by Angela Sells, Intern at MissRepresentation.org
Sitting next to my mother in second row center in San Francisco’s magnificent Grace Cathedral, I saw my long time hero, Eve Ensler, speak and inspire. During Susan Deyhim’s stunning vocal acrobatics (a middle-eastern chanting with a baffling ability to self-harmonize), Eve walked out onto the stage looking stunning and healthy, eighteen months in remission from stomach and uterine cancer. Eve began her speech on the topic of cancer; her battle, her despair, her survival and her new beginning.
Eve related her literal cancer to the metaphorical cancers of society: sexism, racism, poverty and repression. Chemo became her method of burning away her past abuse, past traumas, self-hatred and self-doubt. She then declared quite profoundly: “I am not my cancer”. To separate from the past is hard enough, but to separate one from one’s trauma is a life-changing epiphany. We are not defined by our abuse nor are we defined by our abusers. Women are not defined or confined by the patriarchal standards and gender-limiting stereotypes, or by political underrepresentation and unequal working class wages. Jut as Eve’s second wind began after her cancer, any woman’s life can begin again this moment. For Eve, cancer was a call to action, just as knowledge of the reality of abuse can breed the compassion to action. She reminds that, statistically, if one in three women has been raped, then one BILLION women worldwide have been raped!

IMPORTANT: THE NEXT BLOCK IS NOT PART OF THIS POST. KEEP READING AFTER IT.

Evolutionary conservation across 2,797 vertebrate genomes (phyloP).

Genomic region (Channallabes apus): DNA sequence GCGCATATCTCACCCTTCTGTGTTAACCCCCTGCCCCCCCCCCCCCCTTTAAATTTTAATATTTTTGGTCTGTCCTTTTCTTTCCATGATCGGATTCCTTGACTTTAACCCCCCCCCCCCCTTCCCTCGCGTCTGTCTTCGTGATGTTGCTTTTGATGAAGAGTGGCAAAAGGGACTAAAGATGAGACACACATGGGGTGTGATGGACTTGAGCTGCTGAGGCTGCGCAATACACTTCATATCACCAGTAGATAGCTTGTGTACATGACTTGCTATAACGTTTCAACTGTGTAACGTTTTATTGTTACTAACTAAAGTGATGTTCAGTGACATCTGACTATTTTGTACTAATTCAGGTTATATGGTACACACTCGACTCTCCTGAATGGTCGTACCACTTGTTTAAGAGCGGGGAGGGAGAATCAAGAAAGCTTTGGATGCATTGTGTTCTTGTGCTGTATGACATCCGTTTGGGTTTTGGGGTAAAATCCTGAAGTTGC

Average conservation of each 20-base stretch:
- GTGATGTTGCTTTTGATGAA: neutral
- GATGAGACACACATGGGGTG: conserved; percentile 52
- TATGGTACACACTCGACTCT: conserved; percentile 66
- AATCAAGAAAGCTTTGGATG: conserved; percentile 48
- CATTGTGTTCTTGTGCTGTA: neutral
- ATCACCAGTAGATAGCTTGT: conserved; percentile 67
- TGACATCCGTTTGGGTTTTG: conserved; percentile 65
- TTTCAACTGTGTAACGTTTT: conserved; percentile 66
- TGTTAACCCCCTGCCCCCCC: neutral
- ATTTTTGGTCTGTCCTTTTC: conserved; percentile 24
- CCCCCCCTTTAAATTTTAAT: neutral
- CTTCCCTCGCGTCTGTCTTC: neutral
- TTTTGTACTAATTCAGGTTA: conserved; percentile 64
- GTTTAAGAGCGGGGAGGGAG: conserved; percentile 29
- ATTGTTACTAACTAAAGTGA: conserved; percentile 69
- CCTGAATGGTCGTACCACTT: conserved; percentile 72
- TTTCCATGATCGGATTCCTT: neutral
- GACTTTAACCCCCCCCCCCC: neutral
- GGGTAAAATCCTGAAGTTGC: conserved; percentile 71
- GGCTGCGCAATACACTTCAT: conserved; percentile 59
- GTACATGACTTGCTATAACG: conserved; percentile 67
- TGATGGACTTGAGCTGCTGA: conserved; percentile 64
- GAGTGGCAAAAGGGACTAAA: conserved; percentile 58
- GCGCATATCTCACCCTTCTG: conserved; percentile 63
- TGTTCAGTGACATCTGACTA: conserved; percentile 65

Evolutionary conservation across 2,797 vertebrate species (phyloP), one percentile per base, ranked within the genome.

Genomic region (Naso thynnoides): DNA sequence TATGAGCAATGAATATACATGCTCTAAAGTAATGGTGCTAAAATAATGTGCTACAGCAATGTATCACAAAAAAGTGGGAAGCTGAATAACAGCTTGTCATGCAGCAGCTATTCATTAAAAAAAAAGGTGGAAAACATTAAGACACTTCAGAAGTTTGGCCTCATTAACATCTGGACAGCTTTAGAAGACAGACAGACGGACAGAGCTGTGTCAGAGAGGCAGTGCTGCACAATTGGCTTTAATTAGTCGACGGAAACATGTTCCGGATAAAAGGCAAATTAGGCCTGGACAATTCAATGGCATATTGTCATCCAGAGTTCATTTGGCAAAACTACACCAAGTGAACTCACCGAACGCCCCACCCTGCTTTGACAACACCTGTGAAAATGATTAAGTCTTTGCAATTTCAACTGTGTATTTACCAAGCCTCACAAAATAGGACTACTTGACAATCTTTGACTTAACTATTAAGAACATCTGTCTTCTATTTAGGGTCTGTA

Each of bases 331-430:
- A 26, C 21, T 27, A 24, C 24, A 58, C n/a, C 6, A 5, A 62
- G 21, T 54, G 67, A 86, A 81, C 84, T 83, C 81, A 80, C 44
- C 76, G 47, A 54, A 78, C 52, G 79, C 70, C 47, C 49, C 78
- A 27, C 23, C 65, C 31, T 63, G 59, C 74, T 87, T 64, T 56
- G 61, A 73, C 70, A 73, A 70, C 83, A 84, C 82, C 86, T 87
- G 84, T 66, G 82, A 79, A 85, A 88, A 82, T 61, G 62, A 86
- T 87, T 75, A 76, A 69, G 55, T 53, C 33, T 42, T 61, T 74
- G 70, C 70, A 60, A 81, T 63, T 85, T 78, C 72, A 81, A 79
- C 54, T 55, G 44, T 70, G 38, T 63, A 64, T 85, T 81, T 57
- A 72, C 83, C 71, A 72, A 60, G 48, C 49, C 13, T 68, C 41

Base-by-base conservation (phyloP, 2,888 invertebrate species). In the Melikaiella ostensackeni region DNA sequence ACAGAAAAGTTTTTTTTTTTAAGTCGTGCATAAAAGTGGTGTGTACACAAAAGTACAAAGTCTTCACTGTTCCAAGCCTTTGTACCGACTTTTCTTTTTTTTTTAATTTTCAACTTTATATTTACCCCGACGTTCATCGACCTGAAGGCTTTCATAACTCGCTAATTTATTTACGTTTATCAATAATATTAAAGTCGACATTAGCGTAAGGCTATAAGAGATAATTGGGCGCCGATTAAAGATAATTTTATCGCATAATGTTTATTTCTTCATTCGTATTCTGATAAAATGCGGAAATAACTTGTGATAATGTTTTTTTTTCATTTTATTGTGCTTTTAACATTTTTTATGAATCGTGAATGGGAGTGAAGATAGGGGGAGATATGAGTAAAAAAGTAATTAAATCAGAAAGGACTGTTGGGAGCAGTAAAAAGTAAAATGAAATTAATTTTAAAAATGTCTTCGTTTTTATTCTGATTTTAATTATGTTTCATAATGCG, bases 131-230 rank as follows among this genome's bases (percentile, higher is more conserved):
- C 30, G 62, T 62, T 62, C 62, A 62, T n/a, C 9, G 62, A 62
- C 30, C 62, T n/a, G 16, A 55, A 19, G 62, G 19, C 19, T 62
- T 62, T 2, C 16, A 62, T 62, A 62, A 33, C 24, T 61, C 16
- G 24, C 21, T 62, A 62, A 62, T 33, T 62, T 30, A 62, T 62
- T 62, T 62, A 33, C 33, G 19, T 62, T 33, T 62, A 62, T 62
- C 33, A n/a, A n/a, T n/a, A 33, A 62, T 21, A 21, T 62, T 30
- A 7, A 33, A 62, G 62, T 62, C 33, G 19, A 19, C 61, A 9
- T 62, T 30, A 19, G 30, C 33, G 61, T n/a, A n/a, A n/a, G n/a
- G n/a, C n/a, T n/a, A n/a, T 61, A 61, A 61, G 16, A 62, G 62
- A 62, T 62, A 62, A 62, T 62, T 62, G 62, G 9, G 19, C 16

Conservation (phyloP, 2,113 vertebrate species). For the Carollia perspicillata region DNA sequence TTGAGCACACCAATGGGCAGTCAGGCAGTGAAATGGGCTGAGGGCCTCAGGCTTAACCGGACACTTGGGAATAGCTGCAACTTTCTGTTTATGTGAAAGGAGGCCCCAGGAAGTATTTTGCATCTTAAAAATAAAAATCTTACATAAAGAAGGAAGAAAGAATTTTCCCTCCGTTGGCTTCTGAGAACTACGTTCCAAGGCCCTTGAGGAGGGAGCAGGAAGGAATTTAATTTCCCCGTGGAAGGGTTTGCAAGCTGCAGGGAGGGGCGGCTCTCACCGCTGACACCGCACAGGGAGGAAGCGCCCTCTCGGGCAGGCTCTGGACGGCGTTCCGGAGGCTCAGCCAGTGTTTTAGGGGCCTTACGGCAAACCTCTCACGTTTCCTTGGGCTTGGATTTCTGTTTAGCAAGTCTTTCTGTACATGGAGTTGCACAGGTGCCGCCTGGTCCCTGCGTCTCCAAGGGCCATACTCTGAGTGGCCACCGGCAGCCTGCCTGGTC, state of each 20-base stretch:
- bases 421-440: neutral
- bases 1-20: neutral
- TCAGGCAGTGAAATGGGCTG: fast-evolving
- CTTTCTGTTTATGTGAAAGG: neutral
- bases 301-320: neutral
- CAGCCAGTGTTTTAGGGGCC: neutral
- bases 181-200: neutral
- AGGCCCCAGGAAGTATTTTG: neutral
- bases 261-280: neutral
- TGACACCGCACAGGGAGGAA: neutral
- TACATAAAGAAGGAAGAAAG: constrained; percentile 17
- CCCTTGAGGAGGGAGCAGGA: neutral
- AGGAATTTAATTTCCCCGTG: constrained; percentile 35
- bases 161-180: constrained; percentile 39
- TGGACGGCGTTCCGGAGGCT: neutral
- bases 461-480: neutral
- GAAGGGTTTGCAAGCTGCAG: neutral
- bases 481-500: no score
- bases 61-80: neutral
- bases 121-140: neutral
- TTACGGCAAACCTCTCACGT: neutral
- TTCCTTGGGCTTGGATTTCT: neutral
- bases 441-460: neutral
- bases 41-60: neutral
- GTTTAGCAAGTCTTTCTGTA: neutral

Eve’s special interest is in the war-ravaged Democratic Republic of Congo. Eve has helped fund the City of Joy, a safe house built by and for the women of the Congo who are affected by the atrocities of poverty and by rape and abuse used as weapons of war. Eve described the women working by day and dancing by night. Dancing. Some of these women were shot, genitally mutilated, beaten, raped so many times their insides were pulled out: dancing. On Valentine’s Day 2013, the 13th anniversary of VDay (Eve’s non-profit organization supporting the end of violence against women), Eve calls for one billion women to dance. She calls for one billion women to rise and stand up for an end to violence. As she says, if one billion men joined with one billion women to dance, “the earth would move”. Cancer and abuse happened to Eve, but she is not a survivor. She survived these things. She is not a victim, though she has been victimized. Eve was taken as far as she could go without being gone. Now she is a woman helping to heal her community and move the earth with love. Eve is a dancer.